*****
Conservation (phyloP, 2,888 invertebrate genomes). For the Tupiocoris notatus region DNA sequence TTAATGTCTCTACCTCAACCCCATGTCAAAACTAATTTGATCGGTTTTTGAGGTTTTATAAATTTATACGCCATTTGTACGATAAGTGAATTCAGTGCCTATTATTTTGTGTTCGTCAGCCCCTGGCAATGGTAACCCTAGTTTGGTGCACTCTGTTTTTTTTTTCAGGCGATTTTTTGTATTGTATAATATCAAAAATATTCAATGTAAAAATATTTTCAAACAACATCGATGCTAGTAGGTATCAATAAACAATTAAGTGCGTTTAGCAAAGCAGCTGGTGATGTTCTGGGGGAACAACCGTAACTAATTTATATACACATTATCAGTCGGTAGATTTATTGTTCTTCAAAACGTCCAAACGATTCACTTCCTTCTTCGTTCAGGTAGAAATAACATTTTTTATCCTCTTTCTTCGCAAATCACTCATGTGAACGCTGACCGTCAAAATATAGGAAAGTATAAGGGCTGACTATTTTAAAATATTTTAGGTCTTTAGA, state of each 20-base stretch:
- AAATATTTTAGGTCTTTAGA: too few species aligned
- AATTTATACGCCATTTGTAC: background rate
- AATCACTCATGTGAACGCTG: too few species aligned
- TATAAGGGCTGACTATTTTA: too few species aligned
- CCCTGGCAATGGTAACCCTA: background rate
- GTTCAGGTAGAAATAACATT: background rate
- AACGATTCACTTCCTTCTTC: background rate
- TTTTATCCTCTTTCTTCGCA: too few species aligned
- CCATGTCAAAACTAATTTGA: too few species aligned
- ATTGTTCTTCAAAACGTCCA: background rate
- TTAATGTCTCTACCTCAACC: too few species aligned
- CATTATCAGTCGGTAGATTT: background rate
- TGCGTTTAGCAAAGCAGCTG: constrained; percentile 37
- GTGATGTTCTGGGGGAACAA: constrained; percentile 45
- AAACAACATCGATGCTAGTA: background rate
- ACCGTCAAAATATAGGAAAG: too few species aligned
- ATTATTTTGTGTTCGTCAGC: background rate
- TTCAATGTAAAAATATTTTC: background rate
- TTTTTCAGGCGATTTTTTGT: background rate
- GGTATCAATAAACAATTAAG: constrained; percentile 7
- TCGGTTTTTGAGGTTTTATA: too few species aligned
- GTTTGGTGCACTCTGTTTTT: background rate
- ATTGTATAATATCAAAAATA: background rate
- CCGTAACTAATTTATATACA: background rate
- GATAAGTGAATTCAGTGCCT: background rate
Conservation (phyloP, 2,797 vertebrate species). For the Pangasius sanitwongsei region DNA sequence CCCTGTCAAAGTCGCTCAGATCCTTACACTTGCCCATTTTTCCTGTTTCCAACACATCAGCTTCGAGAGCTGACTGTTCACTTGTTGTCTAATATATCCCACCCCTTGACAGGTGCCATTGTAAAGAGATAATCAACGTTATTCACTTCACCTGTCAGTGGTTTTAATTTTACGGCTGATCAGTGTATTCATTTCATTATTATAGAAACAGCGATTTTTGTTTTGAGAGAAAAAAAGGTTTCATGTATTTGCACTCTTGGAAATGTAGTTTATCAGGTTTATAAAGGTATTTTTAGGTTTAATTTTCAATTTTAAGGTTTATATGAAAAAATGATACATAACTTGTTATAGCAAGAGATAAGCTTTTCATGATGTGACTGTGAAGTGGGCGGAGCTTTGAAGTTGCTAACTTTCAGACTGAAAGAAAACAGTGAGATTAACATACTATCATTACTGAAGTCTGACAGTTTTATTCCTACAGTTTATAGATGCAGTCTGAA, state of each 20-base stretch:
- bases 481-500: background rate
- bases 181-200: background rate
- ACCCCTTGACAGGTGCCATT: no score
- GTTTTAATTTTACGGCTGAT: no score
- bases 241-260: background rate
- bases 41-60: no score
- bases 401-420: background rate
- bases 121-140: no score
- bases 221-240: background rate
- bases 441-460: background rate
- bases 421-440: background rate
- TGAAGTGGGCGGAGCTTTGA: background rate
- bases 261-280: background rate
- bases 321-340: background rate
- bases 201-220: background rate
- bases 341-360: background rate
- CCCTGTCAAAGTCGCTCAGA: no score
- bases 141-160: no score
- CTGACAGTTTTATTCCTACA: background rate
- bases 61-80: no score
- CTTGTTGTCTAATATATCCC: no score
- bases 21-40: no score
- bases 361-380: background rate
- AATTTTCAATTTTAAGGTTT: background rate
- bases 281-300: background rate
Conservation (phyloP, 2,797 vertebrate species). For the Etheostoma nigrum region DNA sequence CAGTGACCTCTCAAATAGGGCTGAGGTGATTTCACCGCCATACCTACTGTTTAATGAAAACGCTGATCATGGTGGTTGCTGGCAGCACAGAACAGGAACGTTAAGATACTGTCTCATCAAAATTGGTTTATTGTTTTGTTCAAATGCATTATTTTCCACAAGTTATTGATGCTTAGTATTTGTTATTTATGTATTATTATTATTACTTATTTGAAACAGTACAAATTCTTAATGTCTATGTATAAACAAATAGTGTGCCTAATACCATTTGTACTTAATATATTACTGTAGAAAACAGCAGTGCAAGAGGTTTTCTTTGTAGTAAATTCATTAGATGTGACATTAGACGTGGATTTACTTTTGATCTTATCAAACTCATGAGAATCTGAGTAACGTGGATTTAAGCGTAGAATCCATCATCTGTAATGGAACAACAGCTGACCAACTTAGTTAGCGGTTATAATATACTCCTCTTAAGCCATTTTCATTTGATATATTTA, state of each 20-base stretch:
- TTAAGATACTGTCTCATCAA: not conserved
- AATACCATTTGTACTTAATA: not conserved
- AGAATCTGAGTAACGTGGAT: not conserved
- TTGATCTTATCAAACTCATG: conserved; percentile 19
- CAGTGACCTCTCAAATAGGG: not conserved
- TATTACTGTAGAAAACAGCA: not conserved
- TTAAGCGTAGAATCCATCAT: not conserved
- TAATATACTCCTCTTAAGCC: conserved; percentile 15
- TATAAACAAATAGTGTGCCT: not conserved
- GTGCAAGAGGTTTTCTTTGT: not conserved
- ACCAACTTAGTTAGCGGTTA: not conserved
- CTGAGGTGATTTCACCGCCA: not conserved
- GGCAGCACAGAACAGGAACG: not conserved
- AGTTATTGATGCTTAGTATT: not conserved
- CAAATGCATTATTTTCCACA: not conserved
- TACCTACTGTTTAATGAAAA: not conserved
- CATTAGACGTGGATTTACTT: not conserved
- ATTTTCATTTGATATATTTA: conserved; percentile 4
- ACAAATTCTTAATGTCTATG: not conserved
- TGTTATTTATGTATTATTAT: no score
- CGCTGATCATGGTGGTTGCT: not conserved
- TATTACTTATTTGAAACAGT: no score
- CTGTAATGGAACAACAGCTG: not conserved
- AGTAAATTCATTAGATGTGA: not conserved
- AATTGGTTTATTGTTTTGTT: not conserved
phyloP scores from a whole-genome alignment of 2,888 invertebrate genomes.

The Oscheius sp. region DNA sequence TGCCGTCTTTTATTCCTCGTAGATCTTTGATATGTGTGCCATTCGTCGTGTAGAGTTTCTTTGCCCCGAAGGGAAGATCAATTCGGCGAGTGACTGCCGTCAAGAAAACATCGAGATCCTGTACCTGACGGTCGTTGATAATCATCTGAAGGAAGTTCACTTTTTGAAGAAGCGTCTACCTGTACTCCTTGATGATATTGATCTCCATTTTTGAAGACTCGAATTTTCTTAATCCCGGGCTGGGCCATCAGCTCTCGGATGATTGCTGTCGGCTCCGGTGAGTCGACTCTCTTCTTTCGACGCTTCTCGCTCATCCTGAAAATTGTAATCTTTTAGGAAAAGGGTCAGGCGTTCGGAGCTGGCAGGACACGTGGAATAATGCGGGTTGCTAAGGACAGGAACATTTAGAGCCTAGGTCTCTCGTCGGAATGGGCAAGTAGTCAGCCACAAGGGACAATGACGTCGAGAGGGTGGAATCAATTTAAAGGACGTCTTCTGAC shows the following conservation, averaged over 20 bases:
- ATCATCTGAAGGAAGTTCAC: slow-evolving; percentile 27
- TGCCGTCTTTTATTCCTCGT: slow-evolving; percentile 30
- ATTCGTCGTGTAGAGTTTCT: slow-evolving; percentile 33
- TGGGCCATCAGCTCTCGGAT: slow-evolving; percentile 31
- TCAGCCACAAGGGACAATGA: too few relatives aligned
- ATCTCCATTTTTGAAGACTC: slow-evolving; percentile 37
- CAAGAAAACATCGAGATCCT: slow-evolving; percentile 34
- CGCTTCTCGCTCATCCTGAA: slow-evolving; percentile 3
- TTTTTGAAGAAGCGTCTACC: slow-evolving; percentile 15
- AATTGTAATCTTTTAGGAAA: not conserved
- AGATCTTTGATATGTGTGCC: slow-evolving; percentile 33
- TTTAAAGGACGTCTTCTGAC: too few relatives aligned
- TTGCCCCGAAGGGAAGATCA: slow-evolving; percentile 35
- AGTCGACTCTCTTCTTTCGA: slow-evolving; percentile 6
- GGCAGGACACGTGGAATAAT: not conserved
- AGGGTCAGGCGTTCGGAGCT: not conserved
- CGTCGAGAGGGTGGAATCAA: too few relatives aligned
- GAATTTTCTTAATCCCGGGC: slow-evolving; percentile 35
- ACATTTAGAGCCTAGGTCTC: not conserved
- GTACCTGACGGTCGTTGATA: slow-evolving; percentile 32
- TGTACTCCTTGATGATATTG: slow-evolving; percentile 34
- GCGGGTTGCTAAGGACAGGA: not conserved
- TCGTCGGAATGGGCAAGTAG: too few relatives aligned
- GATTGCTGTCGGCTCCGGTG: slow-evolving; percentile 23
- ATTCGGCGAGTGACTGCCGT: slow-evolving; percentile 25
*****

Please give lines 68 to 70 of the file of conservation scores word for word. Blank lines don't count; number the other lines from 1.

- CAAATGCATTATTTTCCACA: not conserved
- TACCTACTGTTTAATGAAAA: not conserved
- CATTAGACGTGGATTTACTT: not conserved